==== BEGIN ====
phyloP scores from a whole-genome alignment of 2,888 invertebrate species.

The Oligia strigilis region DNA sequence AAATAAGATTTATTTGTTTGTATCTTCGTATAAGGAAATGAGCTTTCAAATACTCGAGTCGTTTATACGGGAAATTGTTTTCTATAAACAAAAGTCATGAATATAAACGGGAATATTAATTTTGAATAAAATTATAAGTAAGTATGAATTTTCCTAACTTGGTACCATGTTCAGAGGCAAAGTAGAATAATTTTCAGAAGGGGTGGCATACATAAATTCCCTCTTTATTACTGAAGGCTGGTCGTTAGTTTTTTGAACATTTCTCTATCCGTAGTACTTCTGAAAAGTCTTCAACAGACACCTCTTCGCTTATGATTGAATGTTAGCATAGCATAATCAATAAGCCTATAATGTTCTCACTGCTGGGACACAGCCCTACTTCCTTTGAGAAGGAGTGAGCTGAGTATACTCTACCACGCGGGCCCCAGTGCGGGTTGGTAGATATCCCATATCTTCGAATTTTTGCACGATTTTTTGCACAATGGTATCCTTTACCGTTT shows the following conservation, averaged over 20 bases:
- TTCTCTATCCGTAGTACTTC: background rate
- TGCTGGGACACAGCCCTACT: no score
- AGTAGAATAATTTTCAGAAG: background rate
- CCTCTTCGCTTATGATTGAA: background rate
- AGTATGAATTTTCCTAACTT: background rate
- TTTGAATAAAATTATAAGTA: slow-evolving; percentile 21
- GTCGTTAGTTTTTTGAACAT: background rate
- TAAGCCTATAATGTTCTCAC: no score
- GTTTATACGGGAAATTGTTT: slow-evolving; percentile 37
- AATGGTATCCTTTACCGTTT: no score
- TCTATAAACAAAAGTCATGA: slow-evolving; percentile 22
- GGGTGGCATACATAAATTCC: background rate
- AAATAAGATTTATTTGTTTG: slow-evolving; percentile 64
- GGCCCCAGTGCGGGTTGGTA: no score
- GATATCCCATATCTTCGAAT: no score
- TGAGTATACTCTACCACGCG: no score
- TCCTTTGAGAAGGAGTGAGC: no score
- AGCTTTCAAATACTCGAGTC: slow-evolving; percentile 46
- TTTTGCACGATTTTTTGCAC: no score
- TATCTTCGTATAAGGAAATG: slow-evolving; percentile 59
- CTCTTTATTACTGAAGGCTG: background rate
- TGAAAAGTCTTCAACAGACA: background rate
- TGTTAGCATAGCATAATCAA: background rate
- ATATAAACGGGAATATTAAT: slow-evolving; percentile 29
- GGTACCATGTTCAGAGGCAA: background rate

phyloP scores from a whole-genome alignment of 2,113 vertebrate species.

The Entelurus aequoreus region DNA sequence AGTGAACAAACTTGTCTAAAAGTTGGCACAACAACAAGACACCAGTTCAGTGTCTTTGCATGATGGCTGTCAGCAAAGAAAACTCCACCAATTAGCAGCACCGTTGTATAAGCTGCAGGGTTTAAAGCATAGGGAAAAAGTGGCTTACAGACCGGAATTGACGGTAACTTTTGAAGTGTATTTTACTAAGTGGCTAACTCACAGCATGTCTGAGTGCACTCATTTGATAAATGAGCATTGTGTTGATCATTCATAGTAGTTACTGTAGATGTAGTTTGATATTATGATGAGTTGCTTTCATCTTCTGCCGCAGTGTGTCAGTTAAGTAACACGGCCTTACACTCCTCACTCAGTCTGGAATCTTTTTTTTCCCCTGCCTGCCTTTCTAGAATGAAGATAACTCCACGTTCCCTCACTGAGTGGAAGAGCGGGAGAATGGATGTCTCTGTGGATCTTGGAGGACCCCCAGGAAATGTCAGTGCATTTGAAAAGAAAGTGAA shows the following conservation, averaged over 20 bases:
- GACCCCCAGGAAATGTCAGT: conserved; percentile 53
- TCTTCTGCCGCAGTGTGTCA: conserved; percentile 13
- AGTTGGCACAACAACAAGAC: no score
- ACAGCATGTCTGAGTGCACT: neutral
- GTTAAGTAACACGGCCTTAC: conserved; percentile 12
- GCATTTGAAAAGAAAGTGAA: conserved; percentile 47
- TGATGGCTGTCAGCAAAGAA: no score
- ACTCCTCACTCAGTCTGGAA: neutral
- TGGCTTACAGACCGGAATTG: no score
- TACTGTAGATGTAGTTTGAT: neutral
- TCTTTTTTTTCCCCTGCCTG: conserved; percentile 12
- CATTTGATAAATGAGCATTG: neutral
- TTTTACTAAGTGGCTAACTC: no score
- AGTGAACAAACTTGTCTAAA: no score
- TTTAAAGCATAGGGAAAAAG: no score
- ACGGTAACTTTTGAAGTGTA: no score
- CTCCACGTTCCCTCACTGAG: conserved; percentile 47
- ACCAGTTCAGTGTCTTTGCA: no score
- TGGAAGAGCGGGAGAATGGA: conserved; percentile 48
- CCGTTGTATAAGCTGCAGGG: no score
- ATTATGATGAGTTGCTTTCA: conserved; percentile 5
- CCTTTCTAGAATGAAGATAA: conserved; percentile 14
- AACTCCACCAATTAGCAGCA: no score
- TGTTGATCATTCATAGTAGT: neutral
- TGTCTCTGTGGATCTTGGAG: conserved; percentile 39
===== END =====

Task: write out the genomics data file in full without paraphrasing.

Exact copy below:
phyloP scores from a whole-genome alignment of 2,888 invertebrate species.

The Oligia strigilis region DNA sequence AAATAAGATTTATTTGTTTGTATCTTCGTATAAGGAAATGAGCTTTCAAATACTCGAGTCGTTTATACGGGAAATTGTTTTCTATAAACAAAAGTCATGAATATAAACGGGAATATTAATTTTGAATAAAATTATAAGTAAGTATGAATTTTCCTAACTTGGTACCATGTTCAGAGGCAAAGTAGAATAATTTTCAGAAGGGGTGGCATACATAAATTCCCTCTTTATTACTGAAGGCTGGTCGTTAGTTTTTTGAACATTTCTCTATCCGTAGTACTTCTGAAAAGTCTTCAACAGACACCTCTTCGCTTATGATTGAATGTTAGCATAGCATAATCAATAAGCCTATAATGTTCTCACTGCTGGGACACAGCCCTACTTCCTTTGAGAAGGAGTGAGCTGAGTATACTCTACCACGCGGGCCCCAGTGCGGGTTGGTAGATATCCCATATCTTCGAATTTTTGCACGATTTTTTGCACAATGGTATCCTTTACCGTTT shows the following conservation, averaged over 20 bases:
- TTCTCTATCCGTAGTACTTC: background rate
- TGCTGGGACACAGCCCTACT: no score
- AGTAGAATAATTTTCAGAAG: background rate
- CCTCTTCGCTTATGATTGAA: background rate
- AGTATGAATTTTCCTAACTT: background rate
- TTTGAATAAAATTATAAGTA: slow-evolving; percentile 21
- GTCGTTAGTTTTTTGAACAT: background rate
- TAAGCCTATAATGTTCTCAC: no score
- GTTTATACGGGAAATTGTTT: slow-evolving; percentile 37
- AATGGTATCCTTTACCGTTT: no score
- TCTATAAACAAAAGTCATGA: slow-evolving; percentile 22
- GGGTGGCATACATAAATTCC: background rate
- AAATAAGATTTATTTGTTTG: slow-evolving; percentile 64
- GGCCCCAGTGCGGGTTGGTA: no score
- GATATCCCATATCTTCGAAT: no score
- TGAGTATACTCTACCACGCG: no score
- TCCTTTGAGAAGGAGTGAGC: no score
- AGCTTTCAAATACTCGAGTC: slow-evolving; percentile 46
- TTTTGCACGATTTTTTGCAC: no score
- TATCTTCGTATAAGGAAATG: slow-evolving; percentile 59
- CTCTTTATTACTGAAGGCTG: background rate
- TGAAAAGTCTTCAACAGACA: background rate
- TGTTAGCATAGCATAATCAA: background rate
- ATATAAACGGGAATATTAAT: slow-evolving; percentile 29
- GGTACCATGTTCAGAGGCAA: background rate

phyloP scores from a whole-genome alignment of 2,113 vertebrate species.

The Entelurus aequoreus region DNA sequence AGTGAACAAACTTGTCTAAAAGTTGGCACAACAACAAGACACCAGTTCAGTGTCTTTGCATGATGGCTGTCAGCAAAGAAAACTCCACCAATTAGCAGCACCGTTGTATAAGCTGCAGGGTTTAAAGCATAGGGAAAAAGTGGCTTACAGACCGGAATTGACGGTAACTTTTGAAGTGTATTTTACTAAGTGGCTAACTCACAGCATGTCTGAGTGCACTCATTTGATAAATGAGCATTGTGTTGATCATTCATAGTAGTTACTGTAGATGTAGTTTGATATTATGATGAGTTGCTTTCATCTTCTGCCGCAGTGTGTCAGTTAAGTAACACGGCCTTACACTCCTCACTCAGTCTGGAATCTTTTTTTTCCCCTGCCTGCCTTTCTAGAATGAAGATAACTCCACGTTCCCTCACTGAGTGGAAGAGCGGGAGAATGGATGTCTCTGTGGATCTTGGAGGACCCCCAGGAAATGTCAGTGCATTTGAAAAGAAAGTGAA shows the following conservation, averaged over 20 bases:
- GACCCCCAGGAAATGTCAGT: conserved; percentile 53
- TCTTCTGCCGCAGTGTGTCA: conserved; percentile 13
- AGTTGGCACAACAACAAGAC: no score
- ACAGCATGTCTGAGTGCACT: neutral
- GTTAAGTAACACGGCCTTAC: conserved; percentile 12
- GCATTTGAAAAGAAAGTGAA: conserved; percentile 47
- TGATGGCTGTCAGCAAAGAA: no score
- ACTCCTCACTCAGTCTGGAA: neutral
- TGGCTTACAGACCGGAATTG: no score
- TACTGTAGATGTAGTTTGAT: neutral
- TCTTTTTTTTCCCCTGCCTG: conserved; percentile 12
- CATTTGATAAATGAGCATTG: neutral
- TTTTACTAAGTGGCTAACTC: no score
- AGTGAACAAACTTGTCTAAA: no score
- TTTAAAGCATAGGGAAAAAG: no score
- ACGGTAACTTTTGAAGTGTA: no score
- CTCCACGTTCCCTCACTGAG: conserved; percentile 47
- ACCAGTTCAGTGTCTTTGCA: no score
- TGGAAGAGCGGGAGAATGGA: conserved; percentile 48
- CCGTTGTATAAGCTGCAGGG: no score
- ATTATGATGAGTTGCTTTCA: conserved; percentile 5
- CCTTTCTAGAATGAAGATAA: conserved; percentile 14
- AACTCCACCAATTAGCAGCA: no score
- TGTTGATCATTCATAGTAGT: neutral
- TGTCTCTGTGGATCTTGGAG: conserved; percentile 39